Indomalaysia or Indo-Malaysian eco-zone or eastern eco-zone that circumscribes a territory that extends over the tropical and subtropical regions of Asia with the exception of the Middle East.
This area includes part of the territory of Pakistan, the Indian subcontinent, Indochina, the southern regions of China, the island of Taiwan, the Philippines and the western part of the Indonesian archipelago up to the Wallace Line, with the islands of Sumatra, Borneo, Java and Bali.
Indomalaysia borders the Palaearctic eco-zone to the north and west and the Australasian eco-zone to the east. The borders are defined to the west by the tropical desert, to the north by the mountain ranges of the Karakoram and the Himalayas and to the east by the Wallace line.
Indo-Malaysian or Indo-Malay eco-zone, in total encompasses an area of 7.5 million km2.
The biomes present in this region are the tropical seasonal forest, the tropical rainforest, the tropical grassland and, in coastal areas, the mangrove.
This geographical region or eco-zone is characterized by a climate that is largely determined by the alternation between the season of the trade winds and that of the monsoons, the two winds that dominate the seasons and their alternations.
In this eco-zone, since remote historical periods, the western border was less clear, since during the glaciations and the periods of climatic optimus the landscape and climate of the Iranian coast were monsoons; this characteristic was maintained until erosion and deforestation, due to the appearance of agriculture and intensive farming, had not affected the Pakistani areas of Persia which were savannahs or steppes dotted with woods and thickets, which were residues of normal biomes of the Eastern Ecozone.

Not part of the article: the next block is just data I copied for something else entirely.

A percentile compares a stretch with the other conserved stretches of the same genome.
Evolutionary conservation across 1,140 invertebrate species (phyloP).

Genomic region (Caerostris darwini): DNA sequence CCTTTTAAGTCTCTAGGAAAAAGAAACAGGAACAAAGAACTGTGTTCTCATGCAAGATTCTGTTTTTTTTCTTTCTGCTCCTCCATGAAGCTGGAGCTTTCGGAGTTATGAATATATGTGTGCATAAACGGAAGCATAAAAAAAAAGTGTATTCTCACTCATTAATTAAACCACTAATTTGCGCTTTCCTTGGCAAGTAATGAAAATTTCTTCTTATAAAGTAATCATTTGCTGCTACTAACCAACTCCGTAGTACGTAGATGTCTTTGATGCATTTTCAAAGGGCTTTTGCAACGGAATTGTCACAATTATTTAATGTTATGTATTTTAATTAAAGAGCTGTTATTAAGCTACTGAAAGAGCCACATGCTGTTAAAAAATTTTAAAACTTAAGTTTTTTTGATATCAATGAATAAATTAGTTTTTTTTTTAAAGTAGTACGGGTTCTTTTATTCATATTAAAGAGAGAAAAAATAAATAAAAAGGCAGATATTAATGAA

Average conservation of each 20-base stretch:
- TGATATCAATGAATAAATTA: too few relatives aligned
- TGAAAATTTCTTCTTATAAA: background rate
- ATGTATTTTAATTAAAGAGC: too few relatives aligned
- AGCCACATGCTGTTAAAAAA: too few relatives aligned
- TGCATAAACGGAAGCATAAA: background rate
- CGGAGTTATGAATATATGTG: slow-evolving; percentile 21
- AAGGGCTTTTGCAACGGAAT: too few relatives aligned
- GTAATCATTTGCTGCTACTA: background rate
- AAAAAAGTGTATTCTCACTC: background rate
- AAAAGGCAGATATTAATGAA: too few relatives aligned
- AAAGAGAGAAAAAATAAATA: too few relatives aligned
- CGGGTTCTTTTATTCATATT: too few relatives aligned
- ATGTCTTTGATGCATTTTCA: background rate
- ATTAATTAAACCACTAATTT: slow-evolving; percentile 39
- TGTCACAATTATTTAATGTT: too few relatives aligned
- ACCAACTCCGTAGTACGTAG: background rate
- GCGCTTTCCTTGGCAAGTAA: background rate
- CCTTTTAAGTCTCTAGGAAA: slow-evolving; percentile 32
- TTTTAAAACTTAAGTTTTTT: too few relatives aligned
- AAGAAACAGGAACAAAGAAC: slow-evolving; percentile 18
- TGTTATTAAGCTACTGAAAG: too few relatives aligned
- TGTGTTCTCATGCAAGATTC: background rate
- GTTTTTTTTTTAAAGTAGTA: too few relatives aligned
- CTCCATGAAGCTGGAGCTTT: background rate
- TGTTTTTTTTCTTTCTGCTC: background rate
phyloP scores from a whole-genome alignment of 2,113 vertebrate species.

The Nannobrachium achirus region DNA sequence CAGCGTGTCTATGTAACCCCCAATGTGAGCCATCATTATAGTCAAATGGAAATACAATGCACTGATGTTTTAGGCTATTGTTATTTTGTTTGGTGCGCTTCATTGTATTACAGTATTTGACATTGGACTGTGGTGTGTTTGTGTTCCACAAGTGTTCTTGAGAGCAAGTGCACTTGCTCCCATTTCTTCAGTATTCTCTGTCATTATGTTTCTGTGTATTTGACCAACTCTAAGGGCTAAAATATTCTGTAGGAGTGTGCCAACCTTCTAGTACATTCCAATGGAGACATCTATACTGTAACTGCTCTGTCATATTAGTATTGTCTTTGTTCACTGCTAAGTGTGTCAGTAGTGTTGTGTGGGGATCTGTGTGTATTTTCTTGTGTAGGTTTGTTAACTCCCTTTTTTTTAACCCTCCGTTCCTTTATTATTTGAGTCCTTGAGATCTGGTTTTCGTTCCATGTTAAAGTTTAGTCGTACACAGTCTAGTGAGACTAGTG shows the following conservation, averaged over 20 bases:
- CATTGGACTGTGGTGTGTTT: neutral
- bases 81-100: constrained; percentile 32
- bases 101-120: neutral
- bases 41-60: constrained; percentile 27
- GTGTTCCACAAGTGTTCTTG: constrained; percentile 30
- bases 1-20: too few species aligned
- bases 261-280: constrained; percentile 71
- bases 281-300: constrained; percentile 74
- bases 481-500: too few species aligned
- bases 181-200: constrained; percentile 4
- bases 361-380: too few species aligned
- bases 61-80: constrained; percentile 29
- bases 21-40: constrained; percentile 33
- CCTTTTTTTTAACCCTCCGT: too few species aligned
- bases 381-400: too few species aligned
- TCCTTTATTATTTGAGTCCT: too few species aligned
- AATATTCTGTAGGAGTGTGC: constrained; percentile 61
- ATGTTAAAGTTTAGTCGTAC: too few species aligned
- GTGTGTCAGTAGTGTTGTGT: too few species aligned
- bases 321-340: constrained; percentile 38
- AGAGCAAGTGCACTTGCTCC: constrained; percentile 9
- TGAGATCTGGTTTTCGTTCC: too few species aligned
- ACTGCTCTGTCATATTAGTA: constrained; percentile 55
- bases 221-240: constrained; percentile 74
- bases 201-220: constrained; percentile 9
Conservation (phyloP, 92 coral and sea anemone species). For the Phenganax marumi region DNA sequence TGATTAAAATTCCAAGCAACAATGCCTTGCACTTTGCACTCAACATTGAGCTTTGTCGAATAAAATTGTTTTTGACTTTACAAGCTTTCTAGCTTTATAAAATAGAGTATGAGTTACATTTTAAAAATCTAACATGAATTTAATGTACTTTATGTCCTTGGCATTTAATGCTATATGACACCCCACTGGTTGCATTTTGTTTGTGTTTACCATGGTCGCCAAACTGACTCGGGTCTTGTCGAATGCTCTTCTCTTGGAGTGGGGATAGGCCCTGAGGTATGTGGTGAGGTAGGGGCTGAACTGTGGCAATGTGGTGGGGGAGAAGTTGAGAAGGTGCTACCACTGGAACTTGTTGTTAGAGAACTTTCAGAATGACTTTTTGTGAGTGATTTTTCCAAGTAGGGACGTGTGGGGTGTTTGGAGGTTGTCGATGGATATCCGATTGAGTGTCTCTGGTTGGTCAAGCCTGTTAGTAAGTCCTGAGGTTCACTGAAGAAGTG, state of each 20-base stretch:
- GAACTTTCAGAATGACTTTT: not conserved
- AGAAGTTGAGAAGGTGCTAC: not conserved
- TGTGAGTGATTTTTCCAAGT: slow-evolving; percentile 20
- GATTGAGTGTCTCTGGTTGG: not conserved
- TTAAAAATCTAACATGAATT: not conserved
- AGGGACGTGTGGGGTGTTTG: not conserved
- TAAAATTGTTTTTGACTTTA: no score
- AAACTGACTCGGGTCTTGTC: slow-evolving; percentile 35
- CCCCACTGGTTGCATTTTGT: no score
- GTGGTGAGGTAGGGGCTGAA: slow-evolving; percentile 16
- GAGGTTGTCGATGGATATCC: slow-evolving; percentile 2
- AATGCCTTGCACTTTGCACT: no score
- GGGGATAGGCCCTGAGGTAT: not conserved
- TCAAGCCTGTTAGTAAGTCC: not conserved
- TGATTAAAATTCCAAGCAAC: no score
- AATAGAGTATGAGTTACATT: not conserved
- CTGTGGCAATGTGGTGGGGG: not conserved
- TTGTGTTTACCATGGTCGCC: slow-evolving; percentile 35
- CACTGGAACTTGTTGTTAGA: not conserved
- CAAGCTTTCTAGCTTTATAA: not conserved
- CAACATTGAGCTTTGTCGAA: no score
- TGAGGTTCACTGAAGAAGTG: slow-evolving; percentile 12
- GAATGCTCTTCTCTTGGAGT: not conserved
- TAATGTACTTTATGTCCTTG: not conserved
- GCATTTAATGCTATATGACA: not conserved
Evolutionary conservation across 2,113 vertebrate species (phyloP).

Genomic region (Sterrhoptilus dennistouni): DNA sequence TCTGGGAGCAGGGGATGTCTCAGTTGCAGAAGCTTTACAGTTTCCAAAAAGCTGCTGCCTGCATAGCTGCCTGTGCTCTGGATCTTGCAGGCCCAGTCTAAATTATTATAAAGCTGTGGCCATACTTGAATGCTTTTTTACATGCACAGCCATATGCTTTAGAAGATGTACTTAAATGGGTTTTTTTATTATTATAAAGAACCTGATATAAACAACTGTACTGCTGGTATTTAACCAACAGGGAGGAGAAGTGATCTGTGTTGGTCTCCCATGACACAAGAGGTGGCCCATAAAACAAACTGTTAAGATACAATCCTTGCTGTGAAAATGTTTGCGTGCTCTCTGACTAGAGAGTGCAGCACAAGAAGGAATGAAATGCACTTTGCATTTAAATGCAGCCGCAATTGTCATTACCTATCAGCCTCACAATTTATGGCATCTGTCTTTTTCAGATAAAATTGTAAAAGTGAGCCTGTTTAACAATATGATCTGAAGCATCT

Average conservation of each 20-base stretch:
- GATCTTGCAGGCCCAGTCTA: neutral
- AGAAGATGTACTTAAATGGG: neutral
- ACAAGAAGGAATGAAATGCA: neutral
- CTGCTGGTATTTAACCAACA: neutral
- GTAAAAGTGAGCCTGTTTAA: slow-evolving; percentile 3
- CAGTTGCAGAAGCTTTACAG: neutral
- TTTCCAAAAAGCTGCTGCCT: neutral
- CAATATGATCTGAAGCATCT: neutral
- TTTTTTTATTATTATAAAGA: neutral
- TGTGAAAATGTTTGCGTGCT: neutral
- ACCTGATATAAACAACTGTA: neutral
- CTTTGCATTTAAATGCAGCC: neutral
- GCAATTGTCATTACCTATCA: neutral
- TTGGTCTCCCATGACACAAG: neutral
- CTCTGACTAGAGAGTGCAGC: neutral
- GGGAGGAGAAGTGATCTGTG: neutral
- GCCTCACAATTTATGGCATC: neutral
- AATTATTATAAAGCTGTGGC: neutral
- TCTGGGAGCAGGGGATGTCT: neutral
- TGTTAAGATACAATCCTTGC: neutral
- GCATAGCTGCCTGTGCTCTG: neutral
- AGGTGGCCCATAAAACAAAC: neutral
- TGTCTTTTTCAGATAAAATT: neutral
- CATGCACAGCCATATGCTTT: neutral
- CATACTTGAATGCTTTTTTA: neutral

Today there are few species and entities left to testify to these ancient formations.
The western border of the Indo-Malaysian ecozone, however, although more bland, also existed in those eras and was determined by some mountain ranges and above all by the Zagros mountains which are the largest mountain range in Iraq and Iran and have a total length of 1500 km from western Iran, specifically from the Kurdistan region to the borders of Iraq, to the Persian Gulf.
These formations were a physical barrier for numerous animal and plant species (for example the Mesopotamian hippos), or they divided the populations into two distinct varieties (for example the Indian and Syriac elephants).